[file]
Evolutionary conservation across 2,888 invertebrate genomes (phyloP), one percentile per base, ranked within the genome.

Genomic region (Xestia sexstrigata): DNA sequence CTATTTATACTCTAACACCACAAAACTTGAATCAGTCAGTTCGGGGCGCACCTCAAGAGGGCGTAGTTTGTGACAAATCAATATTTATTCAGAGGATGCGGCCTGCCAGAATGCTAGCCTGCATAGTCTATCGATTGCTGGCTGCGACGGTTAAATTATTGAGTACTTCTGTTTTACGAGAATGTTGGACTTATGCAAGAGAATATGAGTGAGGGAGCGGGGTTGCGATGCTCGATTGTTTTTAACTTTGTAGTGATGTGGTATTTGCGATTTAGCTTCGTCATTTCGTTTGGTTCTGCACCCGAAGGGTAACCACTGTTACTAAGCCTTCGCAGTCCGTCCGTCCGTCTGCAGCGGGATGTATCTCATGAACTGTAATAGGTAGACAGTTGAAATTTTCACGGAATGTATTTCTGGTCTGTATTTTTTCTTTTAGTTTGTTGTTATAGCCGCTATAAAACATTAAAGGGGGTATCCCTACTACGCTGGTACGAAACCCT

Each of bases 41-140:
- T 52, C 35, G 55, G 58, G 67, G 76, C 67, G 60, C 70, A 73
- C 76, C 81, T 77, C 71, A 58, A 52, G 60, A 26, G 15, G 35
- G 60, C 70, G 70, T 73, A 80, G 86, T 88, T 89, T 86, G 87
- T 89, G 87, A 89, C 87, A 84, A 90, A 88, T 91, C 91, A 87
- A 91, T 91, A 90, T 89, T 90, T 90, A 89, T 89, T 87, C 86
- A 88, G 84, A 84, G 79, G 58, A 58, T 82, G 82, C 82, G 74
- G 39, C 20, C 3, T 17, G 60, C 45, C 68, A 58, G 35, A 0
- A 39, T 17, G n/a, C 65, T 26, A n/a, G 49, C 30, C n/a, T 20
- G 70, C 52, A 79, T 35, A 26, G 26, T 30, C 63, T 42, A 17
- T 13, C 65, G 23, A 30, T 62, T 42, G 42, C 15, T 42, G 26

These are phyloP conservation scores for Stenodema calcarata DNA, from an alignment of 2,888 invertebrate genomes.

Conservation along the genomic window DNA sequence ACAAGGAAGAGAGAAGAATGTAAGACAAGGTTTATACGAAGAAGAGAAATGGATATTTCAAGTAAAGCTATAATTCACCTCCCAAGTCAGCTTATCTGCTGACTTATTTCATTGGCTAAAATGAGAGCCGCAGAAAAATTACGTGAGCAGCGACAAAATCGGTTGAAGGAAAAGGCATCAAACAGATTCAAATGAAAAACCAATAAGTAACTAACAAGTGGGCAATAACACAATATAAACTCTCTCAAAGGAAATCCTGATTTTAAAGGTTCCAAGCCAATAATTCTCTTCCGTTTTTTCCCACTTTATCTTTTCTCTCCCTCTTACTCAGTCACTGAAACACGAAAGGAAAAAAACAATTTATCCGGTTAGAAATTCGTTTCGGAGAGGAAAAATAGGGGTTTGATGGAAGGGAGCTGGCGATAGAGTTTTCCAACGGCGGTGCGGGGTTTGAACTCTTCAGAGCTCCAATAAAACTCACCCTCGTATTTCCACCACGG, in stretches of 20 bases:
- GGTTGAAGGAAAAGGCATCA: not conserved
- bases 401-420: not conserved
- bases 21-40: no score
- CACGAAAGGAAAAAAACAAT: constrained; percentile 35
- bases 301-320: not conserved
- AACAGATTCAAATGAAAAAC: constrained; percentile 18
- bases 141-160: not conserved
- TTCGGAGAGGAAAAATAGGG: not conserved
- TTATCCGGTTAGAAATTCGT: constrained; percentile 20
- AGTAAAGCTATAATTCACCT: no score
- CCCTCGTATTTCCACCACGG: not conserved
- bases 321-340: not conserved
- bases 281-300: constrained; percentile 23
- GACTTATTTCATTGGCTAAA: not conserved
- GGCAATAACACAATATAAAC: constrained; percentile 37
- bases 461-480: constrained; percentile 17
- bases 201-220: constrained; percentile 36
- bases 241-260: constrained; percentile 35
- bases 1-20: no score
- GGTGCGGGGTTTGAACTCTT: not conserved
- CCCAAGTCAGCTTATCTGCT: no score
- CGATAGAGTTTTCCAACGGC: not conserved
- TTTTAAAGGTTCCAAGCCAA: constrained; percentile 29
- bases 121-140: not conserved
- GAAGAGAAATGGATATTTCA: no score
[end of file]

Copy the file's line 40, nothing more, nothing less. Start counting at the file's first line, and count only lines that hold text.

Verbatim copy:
- GAAGAGAAATGGATATTTCA: no score